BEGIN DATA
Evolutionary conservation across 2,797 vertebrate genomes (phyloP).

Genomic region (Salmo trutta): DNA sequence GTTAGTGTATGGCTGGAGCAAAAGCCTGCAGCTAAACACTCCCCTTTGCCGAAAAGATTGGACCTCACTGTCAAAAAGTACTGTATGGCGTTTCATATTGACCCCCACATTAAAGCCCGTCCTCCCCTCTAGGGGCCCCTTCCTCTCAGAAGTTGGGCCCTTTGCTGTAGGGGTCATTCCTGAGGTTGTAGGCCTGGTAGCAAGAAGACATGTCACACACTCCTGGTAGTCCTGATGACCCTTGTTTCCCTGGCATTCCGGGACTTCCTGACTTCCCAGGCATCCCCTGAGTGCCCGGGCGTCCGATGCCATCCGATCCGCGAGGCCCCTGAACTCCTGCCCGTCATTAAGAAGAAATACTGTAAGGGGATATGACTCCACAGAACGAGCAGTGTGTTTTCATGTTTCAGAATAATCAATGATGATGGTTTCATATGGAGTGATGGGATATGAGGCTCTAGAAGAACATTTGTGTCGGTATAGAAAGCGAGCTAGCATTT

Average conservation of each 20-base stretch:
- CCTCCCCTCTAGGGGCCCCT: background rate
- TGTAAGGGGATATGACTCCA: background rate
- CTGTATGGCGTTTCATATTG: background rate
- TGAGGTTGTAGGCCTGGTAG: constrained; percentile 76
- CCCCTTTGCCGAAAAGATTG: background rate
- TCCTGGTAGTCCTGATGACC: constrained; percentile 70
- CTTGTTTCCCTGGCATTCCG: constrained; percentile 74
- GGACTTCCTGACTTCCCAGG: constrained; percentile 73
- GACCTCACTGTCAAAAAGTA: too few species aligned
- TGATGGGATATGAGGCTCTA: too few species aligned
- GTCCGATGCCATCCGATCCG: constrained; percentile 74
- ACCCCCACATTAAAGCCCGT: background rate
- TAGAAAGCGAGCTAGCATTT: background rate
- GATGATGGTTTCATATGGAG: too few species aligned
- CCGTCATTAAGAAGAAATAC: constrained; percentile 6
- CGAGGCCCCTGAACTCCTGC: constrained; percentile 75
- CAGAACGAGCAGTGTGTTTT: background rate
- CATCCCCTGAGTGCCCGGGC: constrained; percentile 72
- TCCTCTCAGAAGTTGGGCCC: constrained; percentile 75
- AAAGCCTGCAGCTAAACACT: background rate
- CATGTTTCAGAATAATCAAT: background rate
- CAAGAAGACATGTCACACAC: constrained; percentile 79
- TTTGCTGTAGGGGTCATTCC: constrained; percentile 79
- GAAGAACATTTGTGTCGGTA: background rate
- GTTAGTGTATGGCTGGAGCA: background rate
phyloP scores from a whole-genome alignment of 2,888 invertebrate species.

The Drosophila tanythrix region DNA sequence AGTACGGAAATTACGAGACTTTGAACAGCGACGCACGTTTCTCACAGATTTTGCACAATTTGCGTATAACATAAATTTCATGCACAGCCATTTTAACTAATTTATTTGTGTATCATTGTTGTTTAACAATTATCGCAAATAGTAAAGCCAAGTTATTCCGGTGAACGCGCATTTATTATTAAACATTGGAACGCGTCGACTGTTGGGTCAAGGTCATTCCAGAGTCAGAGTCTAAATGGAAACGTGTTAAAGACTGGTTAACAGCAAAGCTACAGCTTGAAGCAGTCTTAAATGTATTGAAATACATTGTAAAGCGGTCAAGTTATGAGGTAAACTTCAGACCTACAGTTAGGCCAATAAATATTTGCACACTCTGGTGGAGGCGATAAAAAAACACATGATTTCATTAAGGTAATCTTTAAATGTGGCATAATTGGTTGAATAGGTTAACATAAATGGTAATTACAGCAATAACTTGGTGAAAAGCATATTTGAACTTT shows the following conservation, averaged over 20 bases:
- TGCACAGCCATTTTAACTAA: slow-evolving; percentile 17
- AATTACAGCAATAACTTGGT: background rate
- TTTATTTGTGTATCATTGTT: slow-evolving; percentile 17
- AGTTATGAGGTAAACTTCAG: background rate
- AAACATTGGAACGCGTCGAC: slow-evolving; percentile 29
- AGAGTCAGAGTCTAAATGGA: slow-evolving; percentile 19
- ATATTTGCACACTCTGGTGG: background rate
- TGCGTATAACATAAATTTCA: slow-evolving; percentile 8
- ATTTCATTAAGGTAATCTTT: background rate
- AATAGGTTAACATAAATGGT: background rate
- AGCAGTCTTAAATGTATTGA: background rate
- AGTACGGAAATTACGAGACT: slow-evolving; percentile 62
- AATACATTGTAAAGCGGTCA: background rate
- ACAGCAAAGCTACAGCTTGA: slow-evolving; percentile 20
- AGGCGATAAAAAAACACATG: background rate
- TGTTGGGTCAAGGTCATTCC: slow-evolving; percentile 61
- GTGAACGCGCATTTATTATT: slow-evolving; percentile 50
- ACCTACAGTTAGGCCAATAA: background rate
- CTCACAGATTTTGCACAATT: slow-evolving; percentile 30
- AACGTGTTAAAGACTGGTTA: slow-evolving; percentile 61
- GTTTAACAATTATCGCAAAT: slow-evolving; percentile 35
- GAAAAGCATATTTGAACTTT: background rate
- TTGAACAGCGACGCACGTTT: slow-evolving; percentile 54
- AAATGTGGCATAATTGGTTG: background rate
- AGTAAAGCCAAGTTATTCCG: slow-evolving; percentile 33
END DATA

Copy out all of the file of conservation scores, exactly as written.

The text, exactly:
Evolutionary conservation across 2,797 vertebrate genomes (phyloP).

Genomic region (Salmo trutta): DNA sequence GTTAGTGTATGGCTGGAGCAAAAGCCTGCAGCTAAACACTCCCCTTTGCCGAAAAGATTGGACCTCACTGTCAAAAAGTACTGTATGGCGTTTCATATTGACCCCCACATTAAAGCCCGTCCTCCCCTCTAGGGGCCCCTTCCTCTCAGAAGTTGGGCCCTTTGCTGTAGGGGTCATTCCTGAGGTTGTAGGCCTGGTAGCAAGAAGACATGTCACACACTCCTGGTAGTCCTGATGACCCTTGTTTCCCTGGCATTCCGGGACTTCCTGACTTCCCAGGCATCCCCTGAGTGCCCGGGCGTCCGATGCCATCCGATCCGCGAGGCCCCTGAACTCCTGCCCGTCATTAAGAAGAAATACTGTAAGGGGATATGACTCCACAGAACGAGCAGTGTGTTTTCATGTTTCAGAATAATCAATGATGATGGTTTCATATGGAGTGATGGGATATGAGGCTCTAGAAGAACATTTGTGTCGGTATAGAAAGCGAGCTAGCATTT

Average conservation of each 20-base stretch:
- CCTCCCCTCTAGGGGCCCCT: background rate
- TGTAAGGGGATATGACTCCA: background rate
- CTGTATGGCGTTTCATATTG: background rate
- TGAGGTTGTAGGCCTGGTAG: constrained; percentile 76
- CCCCTTTGCCGAAAAGATTG: background rate
- TCCTGGTAGTCCTGATGACC: constrained; percentile 70
- CTTGTTTCCCTGGCATTCCG: constrained; percentile 74
- GGACTTCCTGACTTCCCAGG: constrained; percentile 73
- GACCTCACTGTCAAAAAGTA: too few species aligned
- TGATGGGATATGAGGCTCTA: too few species aligned
- GTCCGATGCCATCCGATCCG: constrained; percentile 74
- ACCCCCACATTAAAGCCCGT: background rate
- TAGAAAGCGAGCTAGCATTT: background rate
- GATGATGGTTTCATATGGAG: too few species aligned
- CCGTCATTAAGAAGAAATAC: constrained; percentile 6
- CGAGGCCCCTGAACTCCTGC: constrained; percentile 75
- CAGAACGAGCAGTGTGTTTT: background rate
- CATCCCCTGAGTGCCCGGGC: constrained; percentile 72
- TCCTCTCAGAAGTTGGGCCC: constrained; percentile 75
- AAAGCCTGCAGCTAAACACT: background rate
- CATGTTTCAGAATAATCAAT: background rate
- CAAGAAGACATGTCACACAC: constrained; percentile 79
- TTTGCTGTAGGGGTCATTCC: constrained; percentile 79
- GAAGAACATTTGTGTCGGTA: background rate
- GTTAGTGTATGGCTGGAGCA: background rate
phyloP scores from a whole-genome alignment of 2,888 invertebrate species.

The Drosophila tanythrix region DNA sequence AGTACGGAAATTACGAGACTTTGAACAGCGACGCACGTTTCTCACAGATTTTGCACAATTTGCGTATAACATAAATTTCATGCACAGCCATTTTAACTAATTTATTTGTGTATCATTGTTGTTTAACAATTATCGCAAATAGTAAAGCCAAGTTATTCCGGTGAACGCGCATTTATTATTAAACATTGGAACGCGTCGACTGTTGGGTCAAGGTCATTCCAGAGTCAGAGTCTAAATGGAAACGTGTTAAAGACTGGTTAACAGCAAAGCTACAGCTTGAAGCAGTCTTAAATGTATTGAAATACATTGTAAAGCGGTCAAGTTATGAGGTAAACTTCAGACCTACAGTTAGGCCAATAAATATTTGCACACTCTGGTGGAGGCGATAAAAAAACACATGATTTCATTAAGGTAATCTTTAAATGTGGCATAATTGGTTGAATAGGTTAACATAAATGGTAATTACAGCAATAACTTGGTGAAAAGCATATTTGAACTTT shows the following conservation, averaged over 20 bases:
- TGCACAGCCATTTTAACTAA: slow-evolving; percentile 17
- AATTACAGCAATAACTTGGT: background rate
- TTTATTTGTGTATCATTGTT: slow-evolving; percentile 17
- AGTTATGAGGTAAACTTCAG: background rate
- AAACATTGGAACGCGTCGAC: slow-evolving; percentile 29
- AGAGTCAGAGTCTAAATGGA: slow-evolving; percentile 19
- ATATTTGCACACTCTGGTGG: background rate
- TGCGTATAACATAAATTTCA: slow-evolving; percentile 8
- ATTTCATTAAGGTAATCTTT: background rate
- AATAGGTTAACATAAATGGT: background rate
- AGCAGTCTTAAATGTATTGA: background rate
- AGTACGGAAATTACGAGACT: slow-evolving; percentile 62
- AATACATTGTAAAGCGGTCA: background rate
- ACAGCAAAGCTACAGCTTGA: slow-evolving; percentile 20
- AGGCGATAAAAAAACACATG: background rate
- TGTTGGGTCAAGGTCATTCC: slow-evolving; percentile 61
- GTGAACGCGCATTTATTATT: slow-evolving; percentile 50
- ACCTACAGTTAGGCCAATAA: background rate
- CTCACAGATTTTGCACAATT: slow-evolving; percentile 30
- AACGTGTTAAAGACTGGTTA: slow-evolving; percentile 61
- GTTTAACAATTATCGCAAAT: slow-evolving; percentile 35
- GAAAAGCATATTTGAACTTT: background rate
- TTGAACAGCGACGCACGTTT: slow-evolving; percentile 54
- AAATGTGGCATAATTGGTTG: background rate
- AGTAAAGCCAAGTTATTCCG: slow-evolving; percentile 33